MOULDED by Marco van Basten and Ruud van Nistelrooy, but desperate to become east London’s very own Eric Cantona.
West Ham’s newest frontman Gianluca Scamacca is certainly no shrinking violet, covered in tattoos, blonde highlights in his ruffled brown hair and a stylish slit in his left eyebrow.
In his first national interview since joining the Hammers from Sassuolo this summer for £30.5m, the Italian is in a jovial mood, reclined on a sofa wearing a hoodie with his shoelaces undone.
At just 23 years old in a new country, speaking a second language, he oozes confidence. When asked if he was the best of his age group growing up in his hometown of Rome, playing in the streets, he chuckled.
“Yes. Why do you ask?” It is pointed out there may have been other good players. He replied: “Yeah, but they didn’t follow my path.”
That path saw Scamacca leave Roma’s academy for PSV in Holland aged 16, where he worked under legendary Dutch strikers Marco van Basten and Ruud van Nistelrooy.
It was a period where he insists he had “no fear” despite his tender age, before returning to Italy in 2017 to make his name in Serie A with the likes of Cremonese, Ascoli and Genoa on loan.
Earlier this year, during a season where he scored 16 goals in 36 league games for Sassuolo, Scamacca claimed: “My way of hitting the ball is a gift from above.”
Hardly surprising then that his footballing icon is Manchester United maverick and Hollywood big-time Eric Cantona.
As a teenager, Scamacca would trawl through old videos and adverts of the great striker in his 90s era of dominance and delight, searching for inspiration.
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You get the impression that if West Ham’s kit had a collar, Scamacca would pop it.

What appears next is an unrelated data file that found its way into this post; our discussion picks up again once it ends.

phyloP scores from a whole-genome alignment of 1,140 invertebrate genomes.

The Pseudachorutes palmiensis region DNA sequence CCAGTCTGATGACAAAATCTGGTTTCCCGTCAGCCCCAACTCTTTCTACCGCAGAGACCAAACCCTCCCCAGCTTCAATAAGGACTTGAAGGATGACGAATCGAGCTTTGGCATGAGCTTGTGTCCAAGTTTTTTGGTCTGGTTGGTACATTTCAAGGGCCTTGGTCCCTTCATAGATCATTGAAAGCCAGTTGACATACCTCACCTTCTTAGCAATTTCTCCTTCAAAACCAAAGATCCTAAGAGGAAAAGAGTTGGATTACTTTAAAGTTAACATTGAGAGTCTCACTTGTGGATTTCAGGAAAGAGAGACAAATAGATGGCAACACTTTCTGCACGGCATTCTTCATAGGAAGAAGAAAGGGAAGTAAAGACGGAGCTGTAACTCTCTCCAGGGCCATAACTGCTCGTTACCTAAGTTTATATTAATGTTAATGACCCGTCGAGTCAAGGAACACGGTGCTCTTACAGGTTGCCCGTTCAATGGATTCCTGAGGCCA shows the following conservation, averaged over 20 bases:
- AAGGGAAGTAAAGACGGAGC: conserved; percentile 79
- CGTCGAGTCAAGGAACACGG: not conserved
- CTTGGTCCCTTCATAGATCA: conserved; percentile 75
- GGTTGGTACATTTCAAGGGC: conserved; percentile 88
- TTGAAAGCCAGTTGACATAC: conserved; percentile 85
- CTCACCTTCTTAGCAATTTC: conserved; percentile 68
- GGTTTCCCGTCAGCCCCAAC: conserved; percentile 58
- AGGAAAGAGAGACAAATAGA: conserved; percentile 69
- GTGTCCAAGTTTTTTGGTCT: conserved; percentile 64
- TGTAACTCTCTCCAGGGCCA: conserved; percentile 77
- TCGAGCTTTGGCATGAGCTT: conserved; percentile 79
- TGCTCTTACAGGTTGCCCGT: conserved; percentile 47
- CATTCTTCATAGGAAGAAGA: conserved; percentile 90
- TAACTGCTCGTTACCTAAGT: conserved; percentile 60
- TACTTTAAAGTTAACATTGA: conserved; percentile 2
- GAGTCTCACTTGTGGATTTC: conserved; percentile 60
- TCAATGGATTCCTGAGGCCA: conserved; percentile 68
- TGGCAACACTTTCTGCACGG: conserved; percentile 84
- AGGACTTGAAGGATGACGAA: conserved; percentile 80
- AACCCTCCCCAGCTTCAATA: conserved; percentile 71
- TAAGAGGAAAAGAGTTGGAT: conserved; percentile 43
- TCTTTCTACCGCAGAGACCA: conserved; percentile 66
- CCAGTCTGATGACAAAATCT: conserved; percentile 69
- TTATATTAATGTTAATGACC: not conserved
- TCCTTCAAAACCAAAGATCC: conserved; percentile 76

But he is under no illusion that if he is to emulate the effervescent Frenchman in the Premier League, there is still room for improvement.
Scamacca explained: “Definitely [Cantona] was an influence and he was very imposing, also a little bit arrogant in his way in his approach.
“I am still trying to work towards that for myself, trying to be a little more imposing in my physique and also a bit more confident in games. I’ve got to get that confidence.
“To be able to use my physique more, to try to have more of an impact on a physical level.
“In Italy it was different. It’s more tactical rather than physical. But here in the Premier League, you need to be more imposing.
“It’s a different way of playing. They’re faster. Definitely it surprised me and it’s something I’m getting used to. I need to get used to it quickly. It’s a different type of game.”
Scamacca’s start to life in England has been a mixed bag. In the Europa Conference League, he has shone with four goals in seven outings. In the Prem, has found the net just twice.
Not that this start will dent his belief of transforming into one of the league’s all-time greats.
It is suggested it may take him a few years to reach the levels he wants. Scamacca responded: “A couple of years? No, a couple of months!
“I’m at 70 per cent of my potential. In a couple of months, I’ll get there, or be on my way there. I know I can do better.
“I found confidence on my journey. I had a lot of difficulties in the past. I had to work on myself. On my mind. This made me more confident.”
Those difficult moments include an incident in May of last year when his father Emiliano was arrested for breaking into Roma’s training ground armed with an iron bar, allegedly damaging several cars.
Later that year, Scamacca publicly distanced himself from him in an Instagram post, stating: “I grew up with my mother and my sister and they are family for me. No one else.”
Asked about the importance of his mother in his career so far, Scamacca said: “She was important. The mum is always important, she supported me when it was a little difficult.
“If it wasn’t for the fact I’m so passionate about football and I love it so much since an early age I wouldn’t be here now.”
It is the ‘now’ that Scamacca is focused on. West Ham have the chance to end this period on a high with the visit of Leicester before the World Cup in Qatar.
He said: “I am not worried about comparisons. This is for other people to do. My main focus is on myself and trying to get to the best level and potential I can give.
“It is not difficult for me. This is my work. This is my passion. I live for that. It is a dream for me. I don’t worry about pressure.
“I don’t worry because I’m far from home. No. I just live for football. It’s enough for me.”
Could there one day be chants of “Ooh, Aah, Scamacca” ringing around the London Stadium? Only time will tell.